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Economic Efficiency and Factors Explaining Differences Between Minnesota Farm Households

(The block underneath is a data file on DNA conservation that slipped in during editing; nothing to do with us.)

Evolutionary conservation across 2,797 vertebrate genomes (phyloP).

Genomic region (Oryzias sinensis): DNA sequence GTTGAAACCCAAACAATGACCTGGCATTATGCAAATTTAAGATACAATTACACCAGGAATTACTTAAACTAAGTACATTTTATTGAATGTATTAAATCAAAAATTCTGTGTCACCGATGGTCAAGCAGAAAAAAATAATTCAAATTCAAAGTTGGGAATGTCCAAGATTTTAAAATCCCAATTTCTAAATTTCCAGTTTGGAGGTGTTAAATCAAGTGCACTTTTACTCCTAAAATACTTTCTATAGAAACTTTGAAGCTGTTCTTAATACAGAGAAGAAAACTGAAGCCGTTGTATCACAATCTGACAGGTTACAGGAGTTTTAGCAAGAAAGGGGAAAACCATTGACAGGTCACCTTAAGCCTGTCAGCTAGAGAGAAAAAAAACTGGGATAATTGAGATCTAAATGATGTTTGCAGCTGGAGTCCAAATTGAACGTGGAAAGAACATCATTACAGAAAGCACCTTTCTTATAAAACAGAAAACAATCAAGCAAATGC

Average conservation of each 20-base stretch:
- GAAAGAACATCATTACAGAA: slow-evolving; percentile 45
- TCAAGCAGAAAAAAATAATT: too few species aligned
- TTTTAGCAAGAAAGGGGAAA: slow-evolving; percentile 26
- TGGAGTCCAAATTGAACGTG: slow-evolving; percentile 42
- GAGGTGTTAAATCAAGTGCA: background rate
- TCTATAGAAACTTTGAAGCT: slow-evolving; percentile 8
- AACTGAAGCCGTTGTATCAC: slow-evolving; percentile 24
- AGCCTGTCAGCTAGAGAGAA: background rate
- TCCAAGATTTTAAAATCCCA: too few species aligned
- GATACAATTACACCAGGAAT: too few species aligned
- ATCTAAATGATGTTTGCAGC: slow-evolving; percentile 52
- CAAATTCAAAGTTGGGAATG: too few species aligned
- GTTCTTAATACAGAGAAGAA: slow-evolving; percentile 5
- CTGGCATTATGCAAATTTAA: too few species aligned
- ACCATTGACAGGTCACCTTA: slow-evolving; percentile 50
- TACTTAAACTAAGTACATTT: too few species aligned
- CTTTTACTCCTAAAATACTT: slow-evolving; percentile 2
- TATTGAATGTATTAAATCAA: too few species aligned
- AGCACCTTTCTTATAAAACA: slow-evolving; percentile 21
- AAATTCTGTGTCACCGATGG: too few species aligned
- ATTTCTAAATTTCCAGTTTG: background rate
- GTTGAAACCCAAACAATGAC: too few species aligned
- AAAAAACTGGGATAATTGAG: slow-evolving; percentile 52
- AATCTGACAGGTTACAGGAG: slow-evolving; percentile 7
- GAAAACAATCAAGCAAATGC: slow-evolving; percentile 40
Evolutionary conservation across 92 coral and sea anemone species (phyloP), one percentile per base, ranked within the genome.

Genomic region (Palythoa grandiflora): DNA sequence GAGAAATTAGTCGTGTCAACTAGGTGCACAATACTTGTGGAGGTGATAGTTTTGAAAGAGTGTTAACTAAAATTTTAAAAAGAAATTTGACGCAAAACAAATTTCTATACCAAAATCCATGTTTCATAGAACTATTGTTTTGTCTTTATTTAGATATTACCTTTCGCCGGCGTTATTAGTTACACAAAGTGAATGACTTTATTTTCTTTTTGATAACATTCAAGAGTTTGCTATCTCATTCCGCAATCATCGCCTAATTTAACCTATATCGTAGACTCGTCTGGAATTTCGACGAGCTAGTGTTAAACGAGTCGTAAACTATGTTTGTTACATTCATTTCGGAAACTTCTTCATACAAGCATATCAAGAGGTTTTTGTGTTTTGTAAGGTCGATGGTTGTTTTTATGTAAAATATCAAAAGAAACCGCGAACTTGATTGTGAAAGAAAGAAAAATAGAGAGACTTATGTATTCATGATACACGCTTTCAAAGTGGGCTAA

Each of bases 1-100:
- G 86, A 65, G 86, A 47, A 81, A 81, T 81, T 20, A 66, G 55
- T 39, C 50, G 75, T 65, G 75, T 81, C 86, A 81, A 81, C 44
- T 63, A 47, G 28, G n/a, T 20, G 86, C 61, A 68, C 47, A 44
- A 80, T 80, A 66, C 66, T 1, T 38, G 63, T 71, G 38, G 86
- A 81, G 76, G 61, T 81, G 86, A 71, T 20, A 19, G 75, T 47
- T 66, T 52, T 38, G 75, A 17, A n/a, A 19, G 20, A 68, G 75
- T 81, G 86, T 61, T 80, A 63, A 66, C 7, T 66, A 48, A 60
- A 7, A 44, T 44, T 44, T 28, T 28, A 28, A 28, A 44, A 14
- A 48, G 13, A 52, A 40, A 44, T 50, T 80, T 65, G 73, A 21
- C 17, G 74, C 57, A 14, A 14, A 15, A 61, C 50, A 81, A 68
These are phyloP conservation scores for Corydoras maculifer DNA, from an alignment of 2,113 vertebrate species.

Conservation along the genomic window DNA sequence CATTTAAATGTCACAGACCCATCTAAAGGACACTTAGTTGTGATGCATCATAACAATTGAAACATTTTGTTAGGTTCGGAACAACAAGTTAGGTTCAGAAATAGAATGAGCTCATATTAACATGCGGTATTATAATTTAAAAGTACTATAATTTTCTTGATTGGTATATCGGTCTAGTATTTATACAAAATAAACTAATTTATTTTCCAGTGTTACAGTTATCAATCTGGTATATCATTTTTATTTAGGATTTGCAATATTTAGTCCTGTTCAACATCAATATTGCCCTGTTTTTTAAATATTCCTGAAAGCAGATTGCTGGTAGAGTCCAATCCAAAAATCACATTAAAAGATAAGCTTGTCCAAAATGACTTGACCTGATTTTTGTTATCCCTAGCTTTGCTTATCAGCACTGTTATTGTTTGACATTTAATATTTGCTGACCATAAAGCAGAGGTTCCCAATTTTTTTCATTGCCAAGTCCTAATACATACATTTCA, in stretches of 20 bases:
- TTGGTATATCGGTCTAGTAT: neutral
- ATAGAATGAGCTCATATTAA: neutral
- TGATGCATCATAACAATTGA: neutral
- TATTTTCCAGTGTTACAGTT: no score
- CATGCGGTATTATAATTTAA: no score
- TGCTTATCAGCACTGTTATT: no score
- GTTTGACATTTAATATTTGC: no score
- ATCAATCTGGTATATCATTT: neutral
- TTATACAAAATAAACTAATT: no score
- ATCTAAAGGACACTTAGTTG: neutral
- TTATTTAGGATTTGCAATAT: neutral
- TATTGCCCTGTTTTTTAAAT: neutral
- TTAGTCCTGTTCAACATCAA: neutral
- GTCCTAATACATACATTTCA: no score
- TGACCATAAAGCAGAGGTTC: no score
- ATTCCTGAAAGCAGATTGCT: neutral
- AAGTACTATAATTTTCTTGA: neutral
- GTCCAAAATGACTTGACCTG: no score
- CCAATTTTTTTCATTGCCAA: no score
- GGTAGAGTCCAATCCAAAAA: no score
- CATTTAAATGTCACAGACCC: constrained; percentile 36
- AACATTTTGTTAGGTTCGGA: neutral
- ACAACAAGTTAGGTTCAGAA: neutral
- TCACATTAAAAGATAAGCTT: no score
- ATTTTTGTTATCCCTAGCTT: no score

Listed author(s):
  • Olson, Kent D.
  • Vu, Linh